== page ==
9. S'MORES CEREAL: More than half the calories are from sugar. It's like eating candy with milk on it!

10. CHEESE: It does have some redeeming features and using small amounts in recipes is OK. But it's not a good idea for those of you cutting back on red meat since it has the same amount of fat and cholesterol - and far more salt. The best cheeses are; Cottage, Feta, skim mozzarella and skim ricotta. Grated Parmesan goes a long way and the best hard cheese is Swiss. Avoid Havarti, Brie and cream cheese.

by Charles H. Booras, MD

Come back tomorrow to see the 10 BEST Foods to Eat!

Tuesday, May 24, 2011

Grease 2, Be a Cool Rider!

One of my favorite 80's movies is Grease 2. That's right, I said Grease 2.
Everyone remembers Danny and Sandy's love story. Sadly a much smaller crowd remembers Michael and Stephanie.
Stephanie Zinone is the new head of the pink ladies. She's gorgeous, head strong, and not just a little rebellious. She has large dreams for her future (especially her future man), and she's starting to feel a little fenced in by her obligations to the T-birds. After spending the summer before Senior year going hot and heavy with the head of the T-Birds, Johnny Nogerelli, she's decided she's outgrown him. Now she's waiting to find someone a little 'cooler'.
PS-We love Michelle Pfieffer from One fine Day, What Lies Beneath, Batman Returns and the newest version of Hairspray
Johnny Nogerelli is this years head of the T-Birds. He's having a tough time letting go of Stephanie, but he's finding a distraction in another Pink Lady, Paulette He'd like people to believe he's tougher than he really is, and he does a pretty good job of it. That is until the rival tough guys, the 'Cycle Lords' show up.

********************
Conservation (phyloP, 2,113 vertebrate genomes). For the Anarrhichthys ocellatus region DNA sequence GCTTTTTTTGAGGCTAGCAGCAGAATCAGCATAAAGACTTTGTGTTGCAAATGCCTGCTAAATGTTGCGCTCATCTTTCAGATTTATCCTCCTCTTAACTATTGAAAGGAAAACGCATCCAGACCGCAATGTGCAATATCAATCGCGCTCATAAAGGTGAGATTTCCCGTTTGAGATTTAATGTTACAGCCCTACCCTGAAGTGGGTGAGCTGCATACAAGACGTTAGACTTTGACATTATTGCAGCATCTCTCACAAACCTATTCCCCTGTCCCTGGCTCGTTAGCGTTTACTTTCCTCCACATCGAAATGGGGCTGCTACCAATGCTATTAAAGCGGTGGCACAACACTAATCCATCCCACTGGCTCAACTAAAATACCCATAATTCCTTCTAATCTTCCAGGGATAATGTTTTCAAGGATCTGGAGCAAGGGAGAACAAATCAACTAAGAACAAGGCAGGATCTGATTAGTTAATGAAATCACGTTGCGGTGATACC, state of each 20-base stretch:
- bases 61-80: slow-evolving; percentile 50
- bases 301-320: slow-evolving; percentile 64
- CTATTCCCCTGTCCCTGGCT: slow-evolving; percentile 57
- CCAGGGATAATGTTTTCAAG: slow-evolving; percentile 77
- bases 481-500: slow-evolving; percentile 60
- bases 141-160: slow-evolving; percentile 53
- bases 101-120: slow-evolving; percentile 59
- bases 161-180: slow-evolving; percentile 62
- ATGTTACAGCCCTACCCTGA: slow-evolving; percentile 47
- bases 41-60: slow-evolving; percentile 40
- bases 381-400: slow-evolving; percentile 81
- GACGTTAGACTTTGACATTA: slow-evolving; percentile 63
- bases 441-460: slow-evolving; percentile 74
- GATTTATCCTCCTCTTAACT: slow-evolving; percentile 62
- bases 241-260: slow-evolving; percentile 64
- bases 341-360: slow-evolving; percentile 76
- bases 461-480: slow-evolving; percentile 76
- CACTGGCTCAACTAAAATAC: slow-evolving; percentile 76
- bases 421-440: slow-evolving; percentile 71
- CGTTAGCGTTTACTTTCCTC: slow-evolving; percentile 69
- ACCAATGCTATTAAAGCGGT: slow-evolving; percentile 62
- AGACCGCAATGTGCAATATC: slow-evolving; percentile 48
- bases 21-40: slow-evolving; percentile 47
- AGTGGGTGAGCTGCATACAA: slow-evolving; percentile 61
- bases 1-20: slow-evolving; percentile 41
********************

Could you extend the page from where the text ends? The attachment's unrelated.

Michael Carrington is a very smart transfer student from England who happens to be cousins with Sandy from Grease 1. On his first day he starts his obsession with Stephanie Zinone. Now while I find him very hot, with a sexy accent, all Stephanie sees is a slightly geeky tutor. When she shoots him down he becomes determined to be more like who she wants and change her mind.
PS- If you've ever seen Empire Records you'll know how awesome Rex Manning is.'Say no more, Mon Amour!'
The T-Birds
Johnny, Louis, Goose, and Davey
They're all girl crazy, class-cutting boys who are having the time of their lives at Rydell High!
The Pink Ladies
Stephanie, Paulette, Sharon, Rhonda, Delores, and Frenchy
This years Pink Ladies are hot, tough, and sassy. They don't plan on taking crap from anybody! Especially the T-Birds.
One of the only cast members that made it from Grease 1 to Grease 2 is Frenchy. If you'll remember she dropped out of Rydell High to pursue Beauty School, and now she's back to get her degree. She doesn't have the largest role, but it's great to have an original Pink Lady around.
I will admit that Grease 2 is much cheesier than it's predecessor, but I really like it. It makes me laugh. If you haven't seen it yet, give it a chance!

And until then here's a link to my favorite songs
Cool Rider
Who's that Guy